How Online Education Helps Learning Better

You can learn more online, with private, big-name universities and trade schools on your side.

A century ago, the United States had one of the highest education attainment rates in the world. That American worker was better educated than the Americans of my father’s generation: in fact, some had bachelor’s degrees. But we started losing ground in the 1950s and 1960s. Now we’re failing and trending the other way, with less than 40 percent of American adults having a college degree.

There’s no obvious reason why it happened. Did Americans cease studying for college degrees? Perhaps. But if they did, that isn’t true anymore. Since the 1970s, educational access and innovation have become so intertwined that it’s hard to believe that even a 50-year history doesn’t change much. College access has improved in direct proportion to development in education technology.

What’s happening? The appetite for an education is not going away, and this hunger for education must be satisfied some way. But some people take this hunger for educational gain to its logical conclusion: they’re chasing every arcane detail of education instead of chasing the bigger goal. The spread of tech in higher education has become so important to reducing access, cost, and inconsistency that it has reached a point where it threatens to bring the entire enterprise to a halt.

As we’ve seen in Washington, D.C., tech is shutting down or paralyzing public services. But that, too, is an incredibly small price to pay to win efficiency. The internet is shaping the design of higher education.

As an education provider and an advocate for successful education, I find the spread of tech both something to applaud and something to be terrified about. What follows is my personal story of both fan and cause of these changes, and how I’ve been changing as a consequence.

A century ago, schools were a pretty good joke, expensive, spread out over a dozen square miles of soil, and mostly attended by the local rich and often preyed upon by bullies or badly bred aliens from outer space. But then the public schools worked, and as a result, the country had the smartest workforce in the world.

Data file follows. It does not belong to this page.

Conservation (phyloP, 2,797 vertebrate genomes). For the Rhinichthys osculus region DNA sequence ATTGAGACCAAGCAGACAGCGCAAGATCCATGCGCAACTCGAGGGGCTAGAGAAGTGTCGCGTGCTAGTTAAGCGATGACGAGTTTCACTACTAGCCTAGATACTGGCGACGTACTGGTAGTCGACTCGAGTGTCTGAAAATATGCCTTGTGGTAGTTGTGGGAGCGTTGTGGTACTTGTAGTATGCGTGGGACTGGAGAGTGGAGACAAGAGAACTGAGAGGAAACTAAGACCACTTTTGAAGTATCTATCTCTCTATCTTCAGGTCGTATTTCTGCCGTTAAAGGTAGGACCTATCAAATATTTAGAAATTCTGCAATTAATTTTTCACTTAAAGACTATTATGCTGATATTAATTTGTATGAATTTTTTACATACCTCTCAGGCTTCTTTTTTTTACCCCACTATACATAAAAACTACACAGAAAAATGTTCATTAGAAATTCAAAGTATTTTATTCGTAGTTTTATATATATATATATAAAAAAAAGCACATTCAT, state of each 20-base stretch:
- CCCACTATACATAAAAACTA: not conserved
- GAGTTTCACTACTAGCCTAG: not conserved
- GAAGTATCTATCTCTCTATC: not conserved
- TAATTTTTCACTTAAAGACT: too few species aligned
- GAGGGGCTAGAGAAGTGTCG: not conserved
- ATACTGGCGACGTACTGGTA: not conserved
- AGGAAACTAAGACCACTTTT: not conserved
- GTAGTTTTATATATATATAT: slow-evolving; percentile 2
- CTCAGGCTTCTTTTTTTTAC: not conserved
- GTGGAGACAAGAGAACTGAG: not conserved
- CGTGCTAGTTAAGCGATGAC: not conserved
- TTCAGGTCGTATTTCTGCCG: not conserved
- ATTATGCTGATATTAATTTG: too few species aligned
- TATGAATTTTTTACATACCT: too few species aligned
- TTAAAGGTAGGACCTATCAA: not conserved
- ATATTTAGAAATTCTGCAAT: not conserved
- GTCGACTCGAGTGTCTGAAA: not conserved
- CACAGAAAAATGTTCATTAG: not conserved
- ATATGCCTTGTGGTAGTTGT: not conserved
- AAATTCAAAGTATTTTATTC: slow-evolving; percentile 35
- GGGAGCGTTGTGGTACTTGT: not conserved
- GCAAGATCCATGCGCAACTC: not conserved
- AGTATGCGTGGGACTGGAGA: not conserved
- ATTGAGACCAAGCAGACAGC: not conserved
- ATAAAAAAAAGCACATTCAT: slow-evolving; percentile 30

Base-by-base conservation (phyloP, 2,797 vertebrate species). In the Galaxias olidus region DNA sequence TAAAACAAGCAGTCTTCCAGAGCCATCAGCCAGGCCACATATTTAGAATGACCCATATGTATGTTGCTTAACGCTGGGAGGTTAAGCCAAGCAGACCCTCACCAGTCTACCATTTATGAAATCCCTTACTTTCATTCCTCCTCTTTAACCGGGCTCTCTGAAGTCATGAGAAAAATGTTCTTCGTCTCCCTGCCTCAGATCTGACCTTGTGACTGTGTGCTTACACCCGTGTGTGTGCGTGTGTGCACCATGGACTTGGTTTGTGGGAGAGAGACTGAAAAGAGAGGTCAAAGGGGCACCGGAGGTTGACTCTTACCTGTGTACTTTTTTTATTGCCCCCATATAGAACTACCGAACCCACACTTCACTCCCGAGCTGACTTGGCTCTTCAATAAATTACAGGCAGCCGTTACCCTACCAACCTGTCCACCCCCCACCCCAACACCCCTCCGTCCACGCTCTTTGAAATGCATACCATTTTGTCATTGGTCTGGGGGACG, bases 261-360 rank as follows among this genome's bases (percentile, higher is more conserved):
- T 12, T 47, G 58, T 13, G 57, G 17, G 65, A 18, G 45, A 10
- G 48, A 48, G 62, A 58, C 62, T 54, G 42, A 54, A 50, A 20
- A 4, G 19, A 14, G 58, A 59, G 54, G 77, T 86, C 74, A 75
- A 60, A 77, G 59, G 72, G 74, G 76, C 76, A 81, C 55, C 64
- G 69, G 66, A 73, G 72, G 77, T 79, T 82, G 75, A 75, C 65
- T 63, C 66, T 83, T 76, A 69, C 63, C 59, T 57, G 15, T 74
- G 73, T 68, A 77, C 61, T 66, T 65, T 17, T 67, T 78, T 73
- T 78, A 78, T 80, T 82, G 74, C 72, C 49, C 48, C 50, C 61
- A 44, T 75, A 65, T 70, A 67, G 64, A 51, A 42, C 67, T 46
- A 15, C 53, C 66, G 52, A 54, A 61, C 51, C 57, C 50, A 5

I like to think about education as an evolving organism, the same way nature is changing and evolving. There are some truly brilliant people working in universities all around the world, and they are critical to educational progress. The evolution I’m talking about in this column is designed to support these brilliant minds, to raise their academic profiles and make the profession that much better.

The goal is to make higher education more able to react quickly to faster, more complex technology and to spur innovation in the creation of smart forms of education. This is a very big, very diverse project, and it involves a lot of moving parts, both human and tech. Technological change in higher education is very different from the changes that happened in Washington or Silicon Valley. It is more evolutionary than revolutionary, a lot less about the “cure” than the symptoms of this century’s higher education.

But everyone involved in higher education, from publishers to researchers to teachers to admissions professionals to corporate sponsors, has an interest in seeing better things happen. We all want educated people, to show up for work and have their families paid for. Most of all, we want talented people, people who are thinking about new ways of doing things and building great things.

These are valuable things. For us as consumers of education, they’re exciting. Technology is on our side, and let’s hope we can figure out the best way to use it to increase opportunity for people and to provide better education to them.

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